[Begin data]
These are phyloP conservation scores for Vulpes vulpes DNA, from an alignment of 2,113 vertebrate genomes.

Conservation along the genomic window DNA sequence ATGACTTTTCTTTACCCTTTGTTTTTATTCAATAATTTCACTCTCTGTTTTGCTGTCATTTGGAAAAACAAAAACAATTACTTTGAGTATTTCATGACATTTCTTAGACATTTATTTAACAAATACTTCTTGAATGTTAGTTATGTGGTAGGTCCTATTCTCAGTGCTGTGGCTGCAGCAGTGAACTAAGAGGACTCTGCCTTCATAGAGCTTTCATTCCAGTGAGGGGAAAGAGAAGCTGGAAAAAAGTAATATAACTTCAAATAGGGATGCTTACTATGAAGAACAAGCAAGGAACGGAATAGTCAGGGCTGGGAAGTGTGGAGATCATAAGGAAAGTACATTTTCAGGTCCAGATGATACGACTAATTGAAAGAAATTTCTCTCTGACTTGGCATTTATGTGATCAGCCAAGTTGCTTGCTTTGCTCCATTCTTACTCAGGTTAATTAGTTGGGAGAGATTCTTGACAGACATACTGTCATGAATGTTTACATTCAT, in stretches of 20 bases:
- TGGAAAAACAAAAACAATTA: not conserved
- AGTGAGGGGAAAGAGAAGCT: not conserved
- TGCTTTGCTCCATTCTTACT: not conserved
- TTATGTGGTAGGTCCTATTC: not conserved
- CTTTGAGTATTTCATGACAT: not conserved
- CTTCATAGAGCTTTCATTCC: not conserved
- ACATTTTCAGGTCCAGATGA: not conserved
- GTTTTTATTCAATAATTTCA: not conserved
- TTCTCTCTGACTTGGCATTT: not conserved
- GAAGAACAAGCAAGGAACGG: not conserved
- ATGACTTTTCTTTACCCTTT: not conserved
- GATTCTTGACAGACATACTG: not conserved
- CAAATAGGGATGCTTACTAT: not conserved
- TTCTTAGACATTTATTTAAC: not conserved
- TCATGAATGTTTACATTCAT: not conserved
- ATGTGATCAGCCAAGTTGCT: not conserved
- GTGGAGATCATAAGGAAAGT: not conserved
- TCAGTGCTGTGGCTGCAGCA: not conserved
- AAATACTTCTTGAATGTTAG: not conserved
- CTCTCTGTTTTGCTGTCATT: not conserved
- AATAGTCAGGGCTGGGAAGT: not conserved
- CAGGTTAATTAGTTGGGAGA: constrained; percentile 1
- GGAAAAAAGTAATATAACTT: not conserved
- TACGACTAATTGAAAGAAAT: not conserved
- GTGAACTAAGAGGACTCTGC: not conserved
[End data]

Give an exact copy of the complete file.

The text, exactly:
These are phyloP conservation scores for Vulpes vulpes DNA, from an alignment of 2,113 vertebrate genomes.

Conservation along the genomic window DNA sequence ATGACTTTTCTTTACCCTTTGTTTTTATTCAATAATTTCACTCTCTGTTTTGCTGTCATTTGGAAAAACAAAAACAATTACTTTGAGTATTTCATGACATTTCTTAGACATTTATTTAACAAATACTTCTTGAATGTTAGTTATGTGGTAGGTCCTATTCTCAGTGCTGTGGCTGCAGCAGTGAACTAAGAGGACTCTGCCTTCATAGAGCTTTCATTCCAGTGAGGGGAAAGAGAAGCTGGAAAAAAGTAATATAACTTCAAATAGGGATGCTTACTATGAAGAACAAGCAAGGAACGGAATAGTCAGGGCTGGGAAGTGTGGAGATCATAAGGAAAGTACATTTTCAGGTCCAGATGATACGACTAATTGAAAGAAATTTCTCTCTGACTTGGCATTTATGTGATCAGCCAAGTTGCTTGCTTTGCTCCATTCTTACTCAGGTTAATTAGTTGGGAGAGATTCTTGACAGACATACTGTCATGAATGTTTACATTCAT, in stretches of 20 bases:
- TGGAAAAACAAAAACAATTA: not conserved
- AGTGAGGGGAAAGAGAAGCT: not conserved
- TGCTTTGCTCCATTCTTACT: not conserved
- TTATGTGGTAGGTCCTATTC: not conserved
- CTTTGAGTATTTCATGACAT: not conserved
- CTTCATAGAGCTTTCATTCC: not conserved
- ACATTTTCAGGTCCAGATGA: not conserved
- GTTTTTATTCAATAATTTCA: not conserved
- TTCTCTCTGACTTGGCATTT: not conserved
- GAAGAACAAGCAAGGAACGG: not conserved
- ATGACTTTTCTTTACCCTTT: not conserved
- GATTCTTGACAGACATACTG: not conserved
- CAAATAGGGATGCTTACTAT: not conserved
- TTCTTAGACATTTATTTAAC: not conserved
- TCATGAATGTTTACATTCAT: not conserved
- ATGTGATCAGCCAAGTTGCT: not conserved
- GTGGAGATCATAAGGAAAGT: not conserved
- TCAGTGCTGTGGCTGCAGCA: not conserved
- AAATACTTCTTGAATGTTAG: not conserved
- CTCTCTGTTTTGCTGTCATT: not conserved
- AATAGTCAGGGCTGGGAAGT: not conserved
- CAGGTTAATTAGTTGGGAGA: constrained; percentile 1
- GGAAAAAAGTAATATAACTT: not conserved
- TACGACTAATTGAAAGAAAT: not conserved
- GTGAACTAAGAGGACTCTGC: not conserved